Some businesses need to borrow money in order to do business. You see this in the financial sector where banks and loan companies borrow in order to lend. They have higher debts because of this. Other industries in similar situations include manufacturing, utilities, airlines, and other transportation business models.

For these businesses, a higher debt-to-equity ratio is expected. Otherwise, it could signal problems with the company.

High D/E ratio benefits

Although we generally see a high D/E ratio as a negative, there are some benefits for companies, including the following:

  • A high D/E ratio could convey that a business is confident it can pay its debts due to a steady cash flow and increased growth and equity returns.
  • Using debt can help fuel growth, thus potentially increasing revenue
  • Raising debt can help a company that would not otherwise be able to afford to grow or expand its products and services.

High debt-to-equity ratio limitations

As stated earlier, there are both pros and cons to a high debt-to-equity ratio and depending on the circumstances and industry, some limitations may include:

  • When evaluating a company’s debt-to-equity ratio, it’s important to consider the industry as some need more capital than others in order to do business, such as banking and utilities. Investors may not grasp that slow growth industries may have high leverage ratios that represent an efficient use of capital.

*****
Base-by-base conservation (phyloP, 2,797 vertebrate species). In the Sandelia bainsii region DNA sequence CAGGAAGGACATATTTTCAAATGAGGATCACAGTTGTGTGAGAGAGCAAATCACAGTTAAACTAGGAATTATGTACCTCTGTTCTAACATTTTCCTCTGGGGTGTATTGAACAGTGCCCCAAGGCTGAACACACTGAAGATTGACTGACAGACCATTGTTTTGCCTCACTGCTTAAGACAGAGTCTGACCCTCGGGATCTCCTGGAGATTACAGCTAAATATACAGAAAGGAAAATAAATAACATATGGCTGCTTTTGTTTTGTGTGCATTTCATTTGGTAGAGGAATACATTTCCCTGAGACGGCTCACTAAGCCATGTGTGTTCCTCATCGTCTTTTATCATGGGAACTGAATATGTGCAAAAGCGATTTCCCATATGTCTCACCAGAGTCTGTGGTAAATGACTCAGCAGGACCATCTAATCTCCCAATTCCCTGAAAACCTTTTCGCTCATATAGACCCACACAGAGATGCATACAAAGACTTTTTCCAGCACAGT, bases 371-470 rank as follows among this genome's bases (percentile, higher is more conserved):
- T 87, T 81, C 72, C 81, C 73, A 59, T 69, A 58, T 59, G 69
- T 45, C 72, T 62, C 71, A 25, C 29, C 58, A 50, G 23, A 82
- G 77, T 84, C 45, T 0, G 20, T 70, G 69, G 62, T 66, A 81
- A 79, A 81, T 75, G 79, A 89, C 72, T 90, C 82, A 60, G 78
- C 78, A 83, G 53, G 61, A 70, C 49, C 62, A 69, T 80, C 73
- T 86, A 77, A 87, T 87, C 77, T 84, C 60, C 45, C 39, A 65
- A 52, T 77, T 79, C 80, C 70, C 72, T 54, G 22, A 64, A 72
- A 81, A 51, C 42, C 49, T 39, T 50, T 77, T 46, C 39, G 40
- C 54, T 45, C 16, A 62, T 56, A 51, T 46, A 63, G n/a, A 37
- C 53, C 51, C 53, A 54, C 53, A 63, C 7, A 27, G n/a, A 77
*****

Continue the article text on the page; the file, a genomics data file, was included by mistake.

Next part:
• Potential investors may mistakenly assume that a company is being mismanaged due to a higher debt-to-equity ratio despite industry standards.
  • How analysts define debt may not be consistent, since some industries have high revolving debt to operate.

Why does debt-to-equity ratio matter?

Since the D/E ratio is used to evaluate a company’s capitalization and how much debt it’s taking on to leverage assets, a higher ratio is usually associated with higher risk.

The key is using debt for growth purposes in order to produce more income than the debt costs. For many companies, growth wouldn’t happen without the use of credit to finance it. Share values rise if leverage has generated more earnings than the cost of the debt, but if the costs outweigh the earnings, values can decline. Since interest rates change over time, it can be risky to borrow in some cases.

Short-term debt doesn’t have as big of an impact as long-term debt does on the debt-to-equity ratio, as short-term debt obligations can be managed and recorded more easily. Long-term debt accounts are much larger and offer a more significant impact.